DETROIT (Reuters) - A 15-year-old Michigan boy on Sunday completed a three-day, 57-mile walk across the state, carrying his younger brother on his back, as part of a campaign to raise awareness for Cerebral Palsy.
Hunter Gandee started the long trek with little brother Braden, who suffers from Cerebral Palsy, on Friday morning in Lambertville, Michigan, an unincorporated community near the Ohio border.
The brothers reached the University of Michigan in Ann Arbor at about 4 p.m. on Sunday, joined for the final leg by friends and family.
The walk, which made national headlines, marks the second long-distance march for the brothers.
Last year, they walked to Ann Arbor from their home in Temperance, Mich.
Hunter Gandee said the walk was not intended as a fundraiser, but rather an awareness campaign about the debilitating condition. During the hike, though, he rallied support to raise $200,000 toward the construction of a handicap accessible playground at Branden’s school.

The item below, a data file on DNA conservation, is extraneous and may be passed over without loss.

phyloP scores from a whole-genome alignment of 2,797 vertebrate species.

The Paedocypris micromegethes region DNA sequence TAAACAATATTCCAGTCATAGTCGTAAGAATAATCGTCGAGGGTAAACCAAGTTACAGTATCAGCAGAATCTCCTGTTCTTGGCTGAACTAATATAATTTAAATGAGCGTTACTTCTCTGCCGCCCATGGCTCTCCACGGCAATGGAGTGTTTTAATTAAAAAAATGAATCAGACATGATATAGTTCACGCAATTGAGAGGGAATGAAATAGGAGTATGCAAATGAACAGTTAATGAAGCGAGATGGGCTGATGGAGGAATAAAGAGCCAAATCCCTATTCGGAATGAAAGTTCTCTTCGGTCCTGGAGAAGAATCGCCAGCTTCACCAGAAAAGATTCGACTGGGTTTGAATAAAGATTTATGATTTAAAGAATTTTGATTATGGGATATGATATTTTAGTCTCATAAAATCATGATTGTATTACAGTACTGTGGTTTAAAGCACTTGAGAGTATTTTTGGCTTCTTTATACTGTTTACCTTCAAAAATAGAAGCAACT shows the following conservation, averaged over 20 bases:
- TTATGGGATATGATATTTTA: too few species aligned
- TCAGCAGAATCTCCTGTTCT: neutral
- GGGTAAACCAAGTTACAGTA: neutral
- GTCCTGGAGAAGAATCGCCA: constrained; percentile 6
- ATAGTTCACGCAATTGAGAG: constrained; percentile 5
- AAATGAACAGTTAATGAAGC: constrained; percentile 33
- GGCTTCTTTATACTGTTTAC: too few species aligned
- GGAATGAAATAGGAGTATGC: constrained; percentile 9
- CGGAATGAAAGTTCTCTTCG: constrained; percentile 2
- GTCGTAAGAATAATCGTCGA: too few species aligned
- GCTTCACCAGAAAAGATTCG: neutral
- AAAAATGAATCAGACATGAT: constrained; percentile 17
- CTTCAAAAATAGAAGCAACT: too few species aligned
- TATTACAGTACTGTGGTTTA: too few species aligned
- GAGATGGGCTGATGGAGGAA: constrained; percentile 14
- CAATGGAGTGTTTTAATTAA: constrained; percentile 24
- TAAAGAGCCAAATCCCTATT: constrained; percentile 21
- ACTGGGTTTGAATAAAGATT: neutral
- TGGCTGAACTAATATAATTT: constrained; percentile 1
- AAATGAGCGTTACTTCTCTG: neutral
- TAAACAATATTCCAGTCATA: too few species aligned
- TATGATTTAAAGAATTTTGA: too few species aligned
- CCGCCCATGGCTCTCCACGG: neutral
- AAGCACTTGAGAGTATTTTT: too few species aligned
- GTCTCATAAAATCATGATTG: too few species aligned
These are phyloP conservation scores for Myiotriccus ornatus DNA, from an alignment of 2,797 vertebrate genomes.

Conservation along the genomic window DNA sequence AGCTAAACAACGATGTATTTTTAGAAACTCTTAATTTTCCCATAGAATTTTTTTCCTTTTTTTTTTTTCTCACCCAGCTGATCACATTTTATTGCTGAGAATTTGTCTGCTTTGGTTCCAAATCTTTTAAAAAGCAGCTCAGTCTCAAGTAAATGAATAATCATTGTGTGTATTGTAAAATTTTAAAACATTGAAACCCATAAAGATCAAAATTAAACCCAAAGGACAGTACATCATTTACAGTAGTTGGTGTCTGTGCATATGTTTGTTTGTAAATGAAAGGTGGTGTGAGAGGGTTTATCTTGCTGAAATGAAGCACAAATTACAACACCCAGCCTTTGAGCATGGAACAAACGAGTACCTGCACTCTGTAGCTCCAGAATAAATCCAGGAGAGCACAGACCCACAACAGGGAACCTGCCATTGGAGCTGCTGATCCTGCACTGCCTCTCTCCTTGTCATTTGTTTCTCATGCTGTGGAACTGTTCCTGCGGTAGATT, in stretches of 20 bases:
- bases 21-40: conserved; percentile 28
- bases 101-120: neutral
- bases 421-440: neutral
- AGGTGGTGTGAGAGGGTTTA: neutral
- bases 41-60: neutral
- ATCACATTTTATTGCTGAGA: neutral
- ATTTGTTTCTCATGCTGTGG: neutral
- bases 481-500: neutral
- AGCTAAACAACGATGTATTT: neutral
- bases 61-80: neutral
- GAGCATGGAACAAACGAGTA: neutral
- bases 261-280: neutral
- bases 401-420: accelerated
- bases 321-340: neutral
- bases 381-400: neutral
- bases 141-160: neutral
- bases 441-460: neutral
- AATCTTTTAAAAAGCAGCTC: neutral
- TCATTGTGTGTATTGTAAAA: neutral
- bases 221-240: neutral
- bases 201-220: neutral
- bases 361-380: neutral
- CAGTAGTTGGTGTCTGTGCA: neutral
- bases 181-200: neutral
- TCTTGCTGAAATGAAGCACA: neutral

The play place would include rubber flooring, ramps instead of stairs and other accommodations to make it easier for kids like his brother to enjoy recess.
The boys’ mother, Danielle Gandee, said all four of her children have taken part in the effort.
“Extremely proud of them as well as their sister Kerragan and little brother Kellen and even more so of their group of friends who have walked this entire journey to show support,” Gandee said in a message to Reuters. “Love these kids!”
Reporting by Serena Maria Daniels; Editing by Dan Whitcomb and Nick Zieminski